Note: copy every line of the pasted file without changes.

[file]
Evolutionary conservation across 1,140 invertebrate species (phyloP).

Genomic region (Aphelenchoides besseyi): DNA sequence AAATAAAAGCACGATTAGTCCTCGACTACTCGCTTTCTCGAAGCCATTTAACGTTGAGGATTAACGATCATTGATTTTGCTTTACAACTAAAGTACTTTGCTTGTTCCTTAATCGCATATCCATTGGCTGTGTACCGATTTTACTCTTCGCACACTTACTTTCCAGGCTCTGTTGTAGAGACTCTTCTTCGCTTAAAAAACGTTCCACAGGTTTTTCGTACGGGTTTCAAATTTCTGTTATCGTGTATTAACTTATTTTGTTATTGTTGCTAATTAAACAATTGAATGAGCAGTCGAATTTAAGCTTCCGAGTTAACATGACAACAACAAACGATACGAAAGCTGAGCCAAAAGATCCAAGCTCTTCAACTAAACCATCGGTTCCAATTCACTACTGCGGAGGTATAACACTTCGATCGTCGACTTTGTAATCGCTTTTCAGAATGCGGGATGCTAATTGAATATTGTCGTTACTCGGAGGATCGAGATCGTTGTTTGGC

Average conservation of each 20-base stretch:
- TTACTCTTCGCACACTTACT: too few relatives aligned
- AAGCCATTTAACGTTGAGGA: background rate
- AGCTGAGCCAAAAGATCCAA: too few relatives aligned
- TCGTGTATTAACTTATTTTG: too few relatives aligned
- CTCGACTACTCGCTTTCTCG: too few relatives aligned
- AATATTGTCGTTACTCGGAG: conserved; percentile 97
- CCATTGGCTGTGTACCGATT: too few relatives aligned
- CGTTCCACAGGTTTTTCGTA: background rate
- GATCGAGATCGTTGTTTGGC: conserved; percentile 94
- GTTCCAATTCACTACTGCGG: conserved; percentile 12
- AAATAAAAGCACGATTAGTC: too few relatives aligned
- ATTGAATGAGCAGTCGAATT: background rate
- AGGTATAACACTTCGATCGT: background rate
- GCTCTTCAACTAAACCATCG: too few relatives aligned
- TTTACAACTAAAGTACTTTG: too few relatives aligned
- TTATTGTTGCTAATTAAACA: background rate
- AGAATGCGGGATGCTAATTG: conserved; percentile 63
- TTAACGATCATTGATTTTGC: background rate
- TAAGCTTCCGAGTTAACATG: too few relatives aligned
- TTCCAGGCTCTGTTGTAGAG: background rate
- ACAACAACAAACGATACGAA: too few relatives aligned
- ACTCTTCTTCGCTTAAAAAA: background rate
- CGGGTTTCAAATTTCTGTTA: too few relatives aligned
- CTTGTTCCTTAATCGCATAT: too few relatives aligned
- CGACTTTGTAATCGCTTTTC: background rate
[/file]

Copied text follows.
Evolutionary conservation across 1,140 invertebrate species (phyloP).

Genomic region (Aphelenchoides besseyi): DNA sequence AAATAAAAGCACGATTAGTCCTCGACTACTCGCTTTCTCGAAGCCATTTAACGTTGAGGATTAACGATCATTGATTTTGCTTTACAACTAAAGTACTTTGCTTGTTCCTTAATCGCATATCCATTGGCTGTGTACCGATTTTACTCTTCGCACACTTACTTTCCAGGCTCTGTTGTAGAGACTCTTCTTCGCTTAAAAAACGTTCCACAGGTTTTTCGTACGGGTTTCAAATTTCTGTTATCGTGTATTAACTTATTTTGTTATTGTTGCTAATTAAACAATTGAATGAGCAGTCGAATTTAAGCTTCCGAGTTAACATGACAACAACAAACGATACGAAAGCTGAGCCAAAAGATCCAAGCTCTTCAACTAAACCATCGGTTCCAATTCACTACTGCGGAGGTATAACACTTCGATCGTCGACTTTGTAATCGCTTTTCAGAATGCGGGATGCTAATTGAATATTGTCGTTACTCGGAGGATCGAGATCGTTGTTTGGC

Average conservation of each 20-base stretch:
- TTACTCTTCGCACACTTACT: too few relatives aligned
- AAGCCATTTAACGTTGAGGA: background rate
- AGCTGAGCCAAAAGATCCAA: too few relatives aligned
- TCGTGTATTAACTTATTTTG: too few relatives aligned
- CTCGACTACTCGCTTTCTCG: too few relatives aligned
- AATATTGTCGTTACTCGGAG: conserved; percentile 97
- CCATTGGCTGTGTACCGATT: too few relatives aligned
- CGTTCCACAGGTTTTTCGTA: background rate
- GATCGAGATCGTTGTTTGGC: conserved; percentile 94
- GTTCCAATTCACTACTGCGG: conserved; percentile 12
- AAATAAAAGCACGATTAGTC: too few relatives aligned
- ATTGAATGAGCAGTCGAATT: background rate
- AGGTATAACACTTCGATCGT: background rate
- GCTCTTCAACTAAACCATCG: too few relatives aligned
- TTTACAACTAAAGTACTTTG: too few relatives aligned
- TTATTGTTGCTAATTAAACA: background rate
- AGAATGCGGGATGCTAATTG: conserved; percentile 63
- TTAACGATCATTGATTTTGC: background rate
- TAAGCTTCCGAGTTAACATG: too few relatives aligned
- TTCCAGGCTCTGTTGTAGAG: background rate
- ACAACAACAAACGATACGAA: too few relatives aligned
- ACTCTTCTTCGCTTAAAAAA: background rate
- CGGGTTTCAAATTTCTGTTA: too few relatives aligned
- CTTGTTCCTTAATCGCATAT: too few relatives aligned
- CGACTTTGTAATCGCTTTTC: background rate